I remember his as a bear of a man; kind and easy going with a really great head of thick burley hair. He was always smiling and told really stupid jokes. Friendly but not right, even as a child I knew this.
My aunt and him divorced and he moved on. Once a year or so he would show up at our door with a big smile on his face. I remember it was my Dads birthday and he just happened to show up for a free dinner and all he had of value was a silver dime. He sang happy birthday and opened his wallet and pulled out that silver dime and gave it to Dad as a birthday gift. I realize now that was all he had.
On, another surprise visit from him, my father, Uncle Carl, and myself, walked through some woods. My father had a .22 caliber rifle and Uncle Carl all of a sudden FREAKED OUT! He grabbed the .22 and started shouting at a small single engine plane flying over head. I always assumed he missed but never really knew. After that it was, “KEEP THE GUNS AWAY FROM UNCLE CARL”! That incident did scare the shit out of me…lol
We’d go years without seeing him and one day he showed up in the front of our house driving an ice-cream truck. Even then I knew he was selling drugs out of the back of the truck. Another time we were at the Kentucky State Fair and saw him as carney. We hugged and said hello and to come for a visit, but he never did. After that Uncle Carl just faded into history…
On February 20, 2013 my sister sent me this article;
Carl V. Myers, 63, of Chelsea, formerly of Revere, beloved son of Alice (Porter) Perry of Revere and the late James Myers, brother of Jim and Tom Myers, also survived by many aunts, uncles, nieces, nephews and cousins.
Carl was a veteran of the Vietnam War with the United States Army and served on two tours of duty before finally being discharged in September of 1972. He was a 100 % disabled veteran which was service related. He later was a well driller, cab driver, and also worked in the maintenance department at the Miami Veterans Hospital.
His Funeral Service will be held on Thursday at 7:00 PM at the Conway, Cahill-Brodeur Funeral Home, 82 Lynn St., Peabody to which relatives and friends are kindly invited to attend. Visiting hours will be held prior to the service from 4:00 until 7:00 PM. Burial will be private.
Goodbye Uncle Carl… I do regret not looking you up as an adult.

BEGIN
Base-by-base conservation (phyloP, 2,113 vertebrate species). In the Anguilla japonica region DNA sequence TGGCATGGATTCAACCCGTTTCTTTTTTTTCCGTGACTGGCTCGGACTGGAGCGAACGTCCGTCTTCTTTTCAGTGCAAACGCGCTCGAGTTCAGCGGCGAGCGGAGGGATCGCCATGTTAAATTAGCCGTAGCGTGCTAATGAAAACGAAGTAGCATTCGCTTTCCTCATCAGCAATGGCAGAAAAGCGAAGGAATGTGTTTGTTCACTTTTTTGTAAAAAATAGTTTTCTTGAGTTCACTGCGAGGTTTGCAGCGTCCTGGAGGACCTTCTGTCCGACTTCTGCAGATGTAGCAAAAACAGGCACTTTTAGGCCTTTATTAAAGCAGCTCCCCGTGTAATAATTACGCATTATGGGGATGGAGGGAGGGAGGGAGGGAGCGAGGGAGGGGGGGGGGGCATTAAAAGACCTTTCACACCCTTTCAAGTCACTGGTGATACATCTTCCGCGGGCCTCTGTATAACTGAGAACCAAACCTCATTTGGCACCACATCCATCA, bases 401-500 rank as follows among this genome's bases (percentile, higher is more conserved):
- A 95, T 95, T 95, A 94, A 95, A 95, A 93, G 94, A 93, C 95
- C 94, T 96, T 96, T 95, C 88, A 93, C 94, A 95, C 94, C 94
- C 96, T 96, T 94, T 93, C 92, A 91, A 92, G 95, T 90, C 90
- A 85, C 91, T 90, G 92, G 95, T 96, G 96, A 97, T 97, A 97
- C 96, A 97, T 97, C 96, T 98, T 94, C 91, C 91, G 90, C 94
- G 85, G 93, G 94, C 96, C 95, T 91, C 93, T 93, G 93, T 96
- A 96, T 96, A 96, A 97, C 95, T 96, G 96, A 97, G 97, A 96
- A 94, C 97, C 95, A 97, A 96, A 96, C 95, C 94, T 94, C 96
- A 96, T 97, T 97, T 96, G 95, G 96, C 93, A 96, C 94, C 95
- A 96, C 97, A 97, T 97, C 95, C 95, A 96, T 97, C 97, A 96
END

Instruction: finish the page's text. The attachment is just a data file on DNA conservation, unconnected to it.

Even though he never held the title of Hobo, I truly think he was one in his heart.
PS… to the old bitch who stalks me, eat shit and die!
The milk cans come in various sizes, the biggest being 10 1/2 gallons. That can is about 3 1/2 feet tall and about a foot in diameter. I personally would by a new one and then you’ll have something to pass along to generations to come. I don’t know if I’d trust a used one from someone I didn’t know.
They have enough room for Cyberhobo to put in ~25 lbs of potatoes (I like the little red ones), ~a bunch of carrots, ~maybe peppers, ~some people add some onions, ~and several roasts. Spice everything to your liking’ , added some water and put it over a propane burner with the lid slightly cracked to allow the steam to escape and slow cooked it for several hours. You can smell it all over the property when it’s cookin’. When everything is done, the roasts will be so tender they fall apart with your fork and the vegetables should be done – but not mushy.
People and Hobos have been cookin’ these dinners for years! Try a milk can dinner for your next family / friend gathering and see how it is. I bet a tradition starts.
The downside to the milk can / cream cans is they’re not cheap. This one cost $239.00 (I got FREE shipping) but I’m sure my grandkids will be cooking dinner for their grandkids out of it. Talkin’ about how ol’ grandpa bought the dang can bang in 2013.
Here is a link to the cans “The Ogallala Cream Can Supper Company“
Beefy King restaurant in Orlando (off Bumby) has been around for 40+ years. It sort of like Arby’s except a lot better. When I lived in Orlando 20 years ago I go there for lunch or dinner. I was watching a show about “old places to eat” and Beefy King came up and was on the show. I’d forgotten about it years ago. Well I have to take a class on Bumby Ave. and wondered if it were close to Beefy King? Well it was less than 1/2 mile away…I SCORED! Dam it was good … now I can’t wait to go back for some more.
By The Office Hobo
There are some secrets you wish you never had to tell.
When my friend Jürgen invited me to join him and a friend for a casual Friday dinner, I nearly declined. Having slept badly the night before, I was feeling haggard and more than ready for a good night’s sleep. I didn’t know this mystery friend of his, either. But guilt got the better of me. I decided to make an appearance.
When I walked in to the restaurant and saw my friend sitting with a dark-eyed Venezuelan beauty in a tight black dress, my exhaustion evaporated.
Her name was Yasmin.
I won’t say that I fell in love with Yasmin immediately. That would suggest that I had even the slightest control over my faculties. I was pretty much a bumbling, merry idiot. But I knew very quickly that I liked her. A lot.
Falling into like-a-lot with someone means you work very hard to conceal your less amazing qualities. Maybe you suck in your gut or postpone mention of your 8-year-old child.